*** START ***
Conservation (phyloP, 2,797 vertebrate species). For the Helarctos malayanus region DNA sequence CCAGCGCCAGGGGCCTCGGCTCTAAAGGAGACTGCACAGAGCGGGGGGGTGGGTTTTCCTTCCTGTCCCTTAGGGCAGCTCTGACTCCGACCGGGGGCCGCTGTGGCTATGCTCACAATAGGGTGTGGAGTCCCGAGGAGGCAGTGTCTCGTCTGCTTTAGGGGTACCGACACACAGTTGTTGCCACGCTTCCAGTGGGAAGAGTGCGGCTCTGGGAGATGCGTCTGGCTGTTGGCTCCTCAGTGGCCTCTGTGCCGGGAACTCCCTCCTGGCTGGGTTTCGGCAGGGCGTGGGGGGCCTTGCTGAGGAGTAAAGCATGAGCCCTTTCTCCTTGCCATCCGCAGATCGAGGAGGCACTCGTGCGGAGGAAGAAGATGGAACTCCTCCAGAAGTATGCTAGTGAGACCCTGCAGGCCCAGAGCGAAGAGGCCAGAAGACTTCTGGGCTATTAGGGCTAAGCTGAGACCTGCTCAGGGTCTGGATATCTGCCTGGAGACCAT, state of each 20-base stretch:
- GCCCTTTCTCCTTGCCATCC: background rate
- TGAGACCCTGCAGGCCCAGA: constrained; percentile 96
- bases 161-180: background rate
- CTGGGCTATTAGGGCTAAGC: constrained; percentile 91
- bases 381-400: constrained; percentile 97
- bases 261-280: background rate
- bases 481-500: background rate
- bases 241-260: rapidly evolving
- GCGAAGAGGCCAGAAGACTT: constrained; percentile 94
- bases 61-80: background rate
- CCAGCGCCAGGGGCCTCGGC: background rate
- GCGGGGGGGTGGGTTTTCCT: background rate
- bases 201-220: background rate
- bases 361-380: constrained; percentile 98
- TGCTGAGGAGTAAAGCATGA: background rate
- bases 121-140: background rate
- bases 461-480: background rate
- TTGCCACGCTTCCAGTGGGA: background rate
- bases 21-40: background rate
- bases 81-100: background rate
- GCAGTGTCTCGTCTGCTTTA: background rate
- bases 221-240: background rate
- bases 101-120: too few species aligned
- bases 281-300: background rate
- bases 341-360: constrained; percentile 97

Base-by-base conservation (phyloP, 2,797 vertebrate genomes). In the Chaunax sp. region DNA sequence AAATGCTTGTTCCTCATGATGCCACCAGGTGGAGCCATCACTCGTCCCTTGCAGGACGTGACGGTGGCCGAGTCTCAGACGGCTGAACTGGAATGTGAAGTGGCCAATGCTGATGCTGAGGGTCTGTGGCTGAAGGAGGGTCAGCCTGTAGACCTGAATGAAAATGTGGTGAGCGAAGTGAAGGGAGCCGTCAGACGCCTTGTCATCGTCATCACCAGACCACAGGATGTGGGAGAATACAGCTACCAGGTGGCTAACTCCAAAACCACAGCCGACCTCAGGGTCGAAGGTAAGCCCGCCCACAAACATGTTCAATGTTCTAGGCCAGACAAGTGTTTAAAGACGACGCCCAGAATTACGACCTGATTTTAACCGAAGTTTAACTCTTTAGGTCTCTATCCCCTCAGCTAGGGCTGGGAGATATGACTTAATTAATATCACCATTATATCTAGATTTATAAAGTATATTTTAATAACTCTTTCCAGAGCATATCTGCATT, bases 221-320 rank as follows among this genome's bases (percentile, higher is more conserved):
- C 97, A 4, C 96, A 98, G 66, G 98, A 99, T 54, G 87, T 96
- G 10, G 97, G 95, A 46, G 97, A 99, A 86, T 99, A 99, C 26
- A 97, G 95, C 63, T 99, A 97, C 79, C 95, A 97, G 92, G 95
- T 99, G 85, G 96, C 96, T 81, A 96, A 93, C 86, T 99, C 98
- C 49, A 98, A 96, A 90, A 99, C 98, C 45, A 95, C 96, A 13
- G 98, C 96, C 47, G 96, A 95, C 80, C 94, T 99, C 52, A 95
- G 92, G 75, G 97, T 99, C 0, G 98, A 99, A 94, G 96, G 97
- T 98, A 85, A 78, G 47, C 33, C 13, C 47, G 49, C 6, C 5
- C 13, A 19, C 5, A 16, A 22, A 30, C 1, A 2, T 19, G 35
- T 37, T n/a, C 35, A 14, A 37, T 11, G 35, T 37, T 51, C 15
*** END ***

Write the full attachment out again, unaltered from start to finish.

Conservation (phyloP, 2,797 vertebrate species). For the Helarctos malayanus region DNA sequence CCAGCGCCAGGGGCCTCGGCTCTAAAGGAGACTGCACAGAGCGGGGGGGTGGGTTTTCCTTCCTGTCCCTTAGGGCAGCTCTGACTCCGACCGGGGGCCGCTGTGGCTATGCTCACAATAGGGTGTGGAGTCCCGAGGAGGCAGTGTCTCGTCTGCTTTAGGGGTACCGACACACAGTTGTTGCCACGCTTCCAGTGGGAAGAGTGCGGCTCTGGGAGATGCGTCTGGCTGTTGGCTCCTCAGTGGCCTCTGTGCCGGGAACTCCCTCCTGGCTGGGTTTCGGCAGGGCGTGGGGGGCCTTGCTGAGGAGTAAAGCATGAGCCCTTTCTCCTTGCCATCCGCAGATCGAGGAGGCACTCGTGCGGAGGAAGAAGATGGAACTCCTCCAGAAGTATGCTAGTGAGACCCTGCAGGCCCAGAGCGAAGAGGCCAGAAGACTTCTGGGCTATTAGGGCTAAGCTGAGACCTGCTCAGGGTCTGGATATCTGCCTGGAGACCAT, state of each 20-base stretch:
- GCCCTTTCTCCTTGCCATCC: background rate
- TGAGACCCTGCAGGCCCAGA: constrained; percentile 96
- bases 161-180: background rate
- CTGGGCTATTAGGGCTAAGC: constrained; percentile 91
- bases 381-400: constrained; percentile 97
- bases 261-280: background rate
- bases 481-500: background rate
- bases 241-260: rapidly evolving
- GCGAAGAGGCCAGAAGACTT: constrained; percentile 94
- bases 61-80: background rate
- CCAGCGCCAGGGGCCTCGGC: background rate
- GCGGGGGGGTGGGTTTTCCT: background rate
- bases 201-220: background rate
- bases 361-380: constrained; percentile 98
- TGCTGAGGAGTAAAGCATGA: background rate
- bases 121-140: background rate
- bases 461-480: background rate
- TTGCCACGCTTCCAGTGGGA: background rate
- bases 21-40: background rate
- bases 81-100: background rate
- GCAGTGTCTCGTCTGCTTTA: background rate
- bases 221-240: background rate
- bases 101-120: too few species aligned
- bases 281-300: background rate
- bases 341-360: constrained; percentile 97

Base-by-base conservation (phyloP, 2,797 vertebrate genomes). In the Chaunax sp. region DNA sequence AAATGCTTGTTCCTCATGATGCCACCAGGTGGAGCCATCACTCGTCCCTTGCAGGACGTGACGGTGGCCGAGTCTCAGACGGCTGAACTGGAATGTGAAGTGGCCAATGCTGATGCTGAGGGTCTGTGGCTGAAGGAGGGTCAGCCTGTAGACCTGAATGAAAATGTGGTGAGCGAAGTGAAGGGAGCCGTCAGACGCCTTGTCATCGTCATCACCAGACCACAGGATGTGGGAGAATACAGCTACCAGGTGGCTAACTCCAAAACCACAGCCGACCTCAGGGTCGAAGGTAAGCCCGCCCACAAACATGTTCAATGTTCTAGGCCAGACAAGTGTTTAAAGACGACGCCCAGAATTACGACCTGATTTTAACCGAAGTTTAACTCTTTAGGTCTCTATCCCCTCAGCTAGGGCTGGGAGATATGACTTAATTAATATCACCATTATATCTAGATTTATAAAGTATATTTTAATAACTCTTTCCAGAGCATATCTGCATT, bases 221-320 rank as follows among this genome's bases (percentile, higher is more conserved):
- C 97, A 4, C 96, A 98, G 66, G 98, A 99, T 54, G 87, T 96
- G 10, G 97, G 95, A 46, G 97, A 99, A 86, T 99, A 99, C 26
- A 97, G 95, C 63, T 99, A 97, C 79, C 95, A 97, G 92, G 95
- T 99, G 85, G 96, C 96, T 81, A 96, A 93, C 86, T 99, C 98
- C 49, A 98, A 96, A 90, A 99, C 98, C 45, A 95, C 96, A 13
- G 98, C 96, C 47, G 96, A 95, C 80, C 94, T 99, C 52, A 95
- G 92, G 75, G 97, T 99, C 0, G 98, A 99, A 94, G 96, G 97
- T 98, A 85, A 78, G 47, C 33, C 13, C 47, G 49, C 6, C 5
- C 13, A 19, C 5, A 16, A 22, A 30, C 1, A 2, T 19, G 35
- T 37, T n/a, C 35, A 14, A 37, T 11, G 35, T 37, T 51, C 15